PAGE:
An example which comes to mind for this week’s discussion question took place a few years ago in my Book History seminar with Scott Schofield. We were studying digital texts, and I wanted to compare a couple print editions of Kerouac’s On the Road (namely the first edition and the 50th anniversary “Original Scroll” edition) to the digital “Amplified Edition” (http://www.penguin.com/static/pages/features/amplified_editions/on_the_road.php). This e-edition was only available for iPads, and since I didn’t have one at the time, I borrowed one from the Inforum. I purchased it on the device from the App Store, and used it as needed for my paper. The issue came about when I had to return the iPad and realized that I would likely be saying goodbye to my purchase. There may have been some way (or maybe there still is?) to access it through iTunes, since I believe it was connected with my Apple ID, but I never figured it out. I sometimes wonder if the app is still on that Inforum iPad, and if anyone ever opens it up and gets some use out of it (I hope so!).
This fleeting period of ownership got me thinking about how much we ever really own things. A recent foray into minimalism has shifted the way I think about how humans relate to material objects, and whether or not this relationship is always entirely healthy. Do we own things, or do they own us? In many cases we use things to define our identities, which I would argue can be dangerous: what happens when our identities or interests change? An example which was discussed in class some weeks ago is the phenomenon of humans being the only species to collect books we don’t read (ha ha). This is very true though– we place books on our shelves to create a certain identity for ourselves, but how authentic is that identity if we have never (and may never) read them? For this reason, and a million others, I love libraries. We can read a book without feeling tied to it for life.
Tool libraries and “libraries of things” are a great way to extend this model to material items other than books. Similarly, I know of some minimalists who use Craigslist as a storage locker (check out these guys: http://www.theminimalists.com/). That is, they sell an item which they rarely use (say, a table saw), and if they find themselves needing one again, they just buy another from Craigslist, and sell it right back for the same price when they are done. I think this notion of borrowing things rather than owning them is useful when contemplating how we should be interacting with objects.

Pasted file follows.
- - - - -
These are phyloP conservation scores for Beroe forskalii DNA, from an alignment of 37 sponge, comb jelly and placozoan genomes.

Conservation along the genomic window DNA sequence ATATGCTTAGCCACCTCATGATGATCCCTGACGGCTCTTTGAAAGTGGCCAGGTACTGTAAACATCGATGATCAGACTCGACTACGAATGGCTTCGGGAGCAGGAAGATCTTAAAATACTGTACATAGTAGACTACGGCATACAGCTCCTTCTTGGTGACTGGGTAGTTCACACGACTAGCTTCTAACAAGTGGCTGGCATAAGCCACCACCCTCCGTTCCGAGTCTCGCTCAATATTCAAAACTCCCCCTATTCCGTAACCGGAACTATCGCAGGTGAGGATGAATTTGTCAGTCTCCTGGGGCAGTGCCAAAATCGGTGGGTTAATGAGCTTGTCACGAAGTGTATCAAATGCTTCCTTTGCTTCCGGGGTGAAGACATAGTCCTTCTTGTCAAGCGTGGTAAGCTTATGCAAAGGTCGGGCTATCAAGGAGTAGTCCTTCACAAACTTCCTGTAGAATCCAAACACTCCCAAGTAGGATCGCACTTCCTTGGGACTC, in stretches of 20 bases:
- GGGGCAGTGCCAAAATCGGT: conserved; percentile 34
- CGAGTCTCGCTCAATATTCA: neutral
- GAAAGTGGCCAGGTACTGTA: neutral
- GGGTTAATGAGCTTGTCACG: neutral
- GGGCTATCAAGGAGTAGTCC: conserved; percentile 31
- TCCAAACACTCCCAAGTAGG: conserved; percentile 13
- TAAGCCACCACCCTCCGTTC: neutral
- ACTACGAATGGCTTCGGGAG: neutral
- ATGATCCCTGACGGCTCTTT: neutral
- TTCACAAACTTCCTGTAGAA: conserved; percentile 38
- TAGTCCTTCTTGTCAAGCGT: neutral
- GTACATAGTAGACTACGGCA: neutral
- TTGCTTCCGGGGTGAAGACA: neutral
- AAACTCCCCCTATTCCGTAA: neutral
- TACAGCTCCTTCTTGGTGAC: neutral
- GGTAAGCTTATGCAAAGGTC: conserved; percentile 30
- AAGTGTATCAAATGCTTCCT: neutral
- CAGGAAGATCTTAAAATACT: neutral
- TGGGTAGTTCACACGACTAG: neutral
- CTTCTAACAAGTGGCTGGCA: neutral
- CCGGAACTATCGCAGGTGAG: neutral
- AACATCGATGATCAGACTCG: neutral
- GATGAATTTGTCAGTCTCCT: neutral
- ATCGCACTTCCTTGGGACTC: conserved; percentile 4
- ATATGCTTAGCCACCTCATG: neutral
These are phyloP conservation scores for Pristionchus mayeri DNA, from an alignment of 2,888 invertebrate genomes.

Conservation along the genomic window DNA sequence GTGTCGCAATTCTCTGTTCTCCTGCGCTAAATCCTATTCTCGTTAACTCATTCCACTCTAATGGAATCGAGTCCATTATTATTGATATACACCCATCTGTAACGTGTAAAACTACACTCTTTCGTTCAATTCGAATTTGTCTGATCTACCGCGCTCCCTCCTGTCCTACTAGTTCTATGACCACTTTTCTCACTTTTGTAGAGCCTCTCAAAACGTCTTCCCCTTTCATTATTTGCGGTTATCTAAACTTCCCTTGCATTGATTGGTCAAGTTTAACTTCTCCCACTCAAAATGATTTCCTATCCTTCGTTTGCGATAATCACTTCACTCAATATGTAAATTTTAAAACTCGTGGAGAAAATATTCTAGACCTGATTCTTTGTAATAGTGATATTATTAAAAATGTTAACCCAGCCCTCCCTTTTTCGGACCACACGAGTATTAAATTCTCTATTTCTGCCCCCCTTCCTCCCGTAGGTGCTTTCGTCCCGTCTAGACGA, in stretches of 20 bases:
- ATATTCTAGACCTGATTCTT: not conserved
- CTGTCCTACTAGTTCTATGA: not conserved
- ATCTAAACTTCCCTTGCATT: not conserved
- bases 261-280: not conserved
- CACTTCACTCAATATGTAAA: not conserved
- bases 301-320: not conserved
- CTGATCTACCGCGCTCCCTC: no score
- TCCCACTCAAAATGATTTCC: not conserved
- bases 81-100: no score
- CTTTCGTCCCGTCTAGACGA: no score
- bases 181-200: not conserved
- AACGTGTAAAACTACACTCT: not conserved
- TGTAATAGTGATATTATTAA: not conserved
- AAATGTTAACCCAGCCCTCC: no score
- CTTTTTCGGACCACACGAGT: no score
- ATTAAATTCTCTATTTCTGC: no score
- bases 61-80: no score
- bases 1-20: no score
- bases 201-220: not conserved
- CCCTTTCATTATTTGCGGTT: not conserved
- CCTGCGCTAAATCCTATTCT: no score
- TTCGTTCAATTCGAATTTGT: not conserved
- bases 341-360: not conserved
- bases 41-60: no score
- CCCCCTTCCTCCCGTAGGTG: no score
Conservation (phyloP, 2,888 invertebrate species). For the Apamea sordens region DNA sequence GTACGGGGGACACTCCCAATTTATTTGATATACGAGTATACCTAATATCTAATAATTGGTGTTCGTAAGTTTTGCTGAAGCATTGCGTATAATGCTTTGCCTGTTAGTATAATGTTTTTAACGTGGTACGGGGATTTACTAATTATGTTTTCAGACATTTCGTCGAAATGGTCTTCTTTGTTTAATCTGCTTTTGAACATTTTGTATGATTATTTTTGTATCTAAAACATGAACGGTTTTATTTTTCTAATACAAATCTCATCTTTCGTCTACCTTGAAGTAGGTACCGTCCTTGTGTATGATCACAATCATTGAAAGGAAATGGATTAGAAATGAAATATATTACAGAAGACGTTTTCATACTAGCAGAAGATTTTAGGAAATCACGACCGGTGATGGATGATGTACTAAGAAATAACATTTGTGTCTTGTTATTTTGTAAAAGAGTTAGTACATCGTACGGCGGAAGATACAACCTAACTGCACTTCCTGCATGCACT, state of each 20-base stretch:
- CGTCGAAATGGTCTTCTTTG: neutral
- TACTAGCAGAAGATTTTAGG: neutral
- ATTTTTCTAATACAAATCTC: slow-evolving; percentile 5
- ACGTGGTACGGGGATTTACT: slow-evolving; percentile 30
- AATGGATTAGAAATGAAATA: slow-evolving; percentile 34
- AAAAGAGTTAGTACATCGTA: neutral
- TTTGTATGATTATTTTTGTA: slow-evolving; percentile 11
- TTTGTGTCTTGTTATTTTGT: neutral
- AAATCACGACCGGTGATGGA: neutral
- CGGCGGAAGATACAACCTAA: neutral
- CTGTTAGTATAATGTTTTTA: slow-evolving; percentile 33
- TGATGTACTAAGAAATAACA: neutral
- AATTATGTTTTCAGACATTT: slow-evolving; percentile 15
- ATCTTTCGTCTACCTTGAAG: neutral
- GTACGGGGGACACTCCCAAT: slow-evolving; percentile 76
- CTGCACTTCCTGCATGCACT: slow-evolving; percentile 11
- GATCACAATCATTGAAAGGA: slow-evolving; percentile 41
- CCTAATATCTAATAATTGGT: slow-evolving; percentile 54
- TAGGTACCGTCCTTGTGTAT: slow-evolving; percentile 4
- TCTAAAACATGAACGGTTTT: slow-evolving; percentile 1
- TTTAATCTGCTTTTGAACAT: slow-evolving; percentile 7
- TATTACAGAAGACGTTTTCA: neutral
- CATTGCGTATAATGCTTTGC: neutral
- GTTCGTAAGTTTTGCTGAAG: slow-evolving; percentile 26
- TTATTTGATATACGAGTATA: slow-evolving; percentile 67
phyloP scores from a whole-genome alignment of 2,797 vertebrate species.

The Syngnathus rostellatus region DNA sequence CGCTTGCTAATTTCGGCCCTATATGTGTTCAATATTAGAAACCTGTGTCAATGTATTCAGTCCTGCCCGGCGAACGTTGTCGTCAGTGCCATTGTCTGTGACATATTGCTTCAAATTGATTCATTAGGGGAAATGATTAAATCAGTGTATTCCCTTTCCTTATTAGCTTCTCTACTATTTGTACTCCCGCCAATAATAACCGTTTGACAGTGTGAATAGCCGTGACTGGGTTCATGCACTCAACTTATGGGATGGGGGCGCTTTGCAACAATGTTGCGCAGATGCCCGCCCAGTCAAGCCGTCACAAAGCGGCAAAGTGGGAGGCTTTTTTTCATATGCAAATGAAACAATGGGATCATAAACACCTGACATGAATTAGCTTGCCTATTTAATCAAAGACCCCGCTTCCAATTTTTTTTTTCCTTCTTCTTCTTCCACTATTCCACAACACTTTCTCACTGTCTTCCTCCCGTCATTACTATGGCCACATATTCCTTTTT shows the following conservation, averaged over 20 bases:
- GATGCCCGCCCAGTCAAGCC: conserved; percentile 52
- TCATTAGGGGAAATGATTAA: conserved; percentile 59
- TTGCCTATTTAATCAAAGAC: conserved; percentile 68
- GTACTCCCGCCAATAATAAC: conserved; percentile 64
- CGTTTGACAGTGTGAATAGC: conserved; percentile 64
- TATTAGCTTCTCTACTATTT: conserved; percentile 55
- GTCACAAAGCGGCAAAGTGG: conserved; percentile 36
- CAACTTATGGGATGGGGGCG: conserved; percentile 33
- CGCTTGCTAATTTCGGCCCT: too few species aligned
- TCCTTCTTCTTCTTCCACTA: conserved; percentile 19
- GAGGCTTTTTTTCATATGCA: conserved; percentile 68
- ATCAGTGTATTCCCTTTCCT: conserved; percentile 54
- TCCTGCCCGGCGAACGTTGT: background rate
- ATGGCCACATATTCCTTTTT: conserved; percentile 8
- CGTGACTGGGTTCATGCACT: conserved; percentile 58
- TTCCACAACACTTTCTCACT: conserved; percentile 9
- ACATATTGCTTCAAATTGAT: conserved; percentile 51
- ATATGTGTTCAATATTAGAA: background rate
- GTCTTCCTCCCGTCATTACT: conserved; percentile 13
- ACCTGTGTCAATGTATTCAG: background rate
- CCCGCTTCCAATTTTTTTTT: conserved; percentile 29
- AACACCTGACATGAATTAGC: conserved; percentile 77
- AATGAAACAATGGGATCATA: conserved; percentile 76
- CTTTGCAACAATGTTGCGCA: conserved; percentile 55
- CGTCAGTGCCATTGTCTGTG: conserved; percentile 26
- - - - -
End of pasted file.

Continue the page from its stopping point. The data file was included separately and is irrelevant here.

On a more bookish note (or e-bookish note), it makes me think of how we borrow e-books from libraries. So many non-library folks simply don’t understand why there are limits on how many people can borrow an e-book at once, and why they can only borrow it for as long as a regular library book. They think that since it is a digital version, there should be an endless supply of copies and loan periods. While we know there is a simple answer related to copyright laws, I think their impatience with the system exposes some of the unhealthy habits we are developing in the digital world, namely that we want things now and we want them without limits. I wonder where we will find ourselves if we continue to indulge these “more more more” ideologies of consumption.
I struggled a bit with how to answer this week’s question, as I have very little experience with ‘ownership’ in the digital sense – most of what I acquire and interact with (whether video games, audio material, video files, bookish things) are still very physical, tangible things. I haven’t had (although have heard of) the funny (and troubling) experience of having an e-book disappear from an e-reader, or not having access to something posted on a work website after the fact. I guess one example would be the issue of who ‘owns’ digital content posted to social media platforms like Instagram and Facebook, and all of the accompanying privacy issues. Still, I would like to focus on a different sort of ownership dilemma in this digital age. I visited family this Easter weekend, and while doing so, browsed a large number of family photo albums. I was reminded of the joys of days when pictures were taken, developed, and then (if someone was dedicated enough), curated and preserved in albums. This became a topic of discussion with my relatives – including all that we seem to have lost in the age of digital photography, where most of the time, pictures amass on smart phones, or rest disorganized in computer folders, never to be seen again. Even the act of ‘browsing’ digital photos on the computer (which I have been known to do during bouts of nostalgia) does not evoke the same feelings as the joy of perusing lovingly created physical photo albums. So, what does this mean for our ‘ownership’ of these aspects of our lives?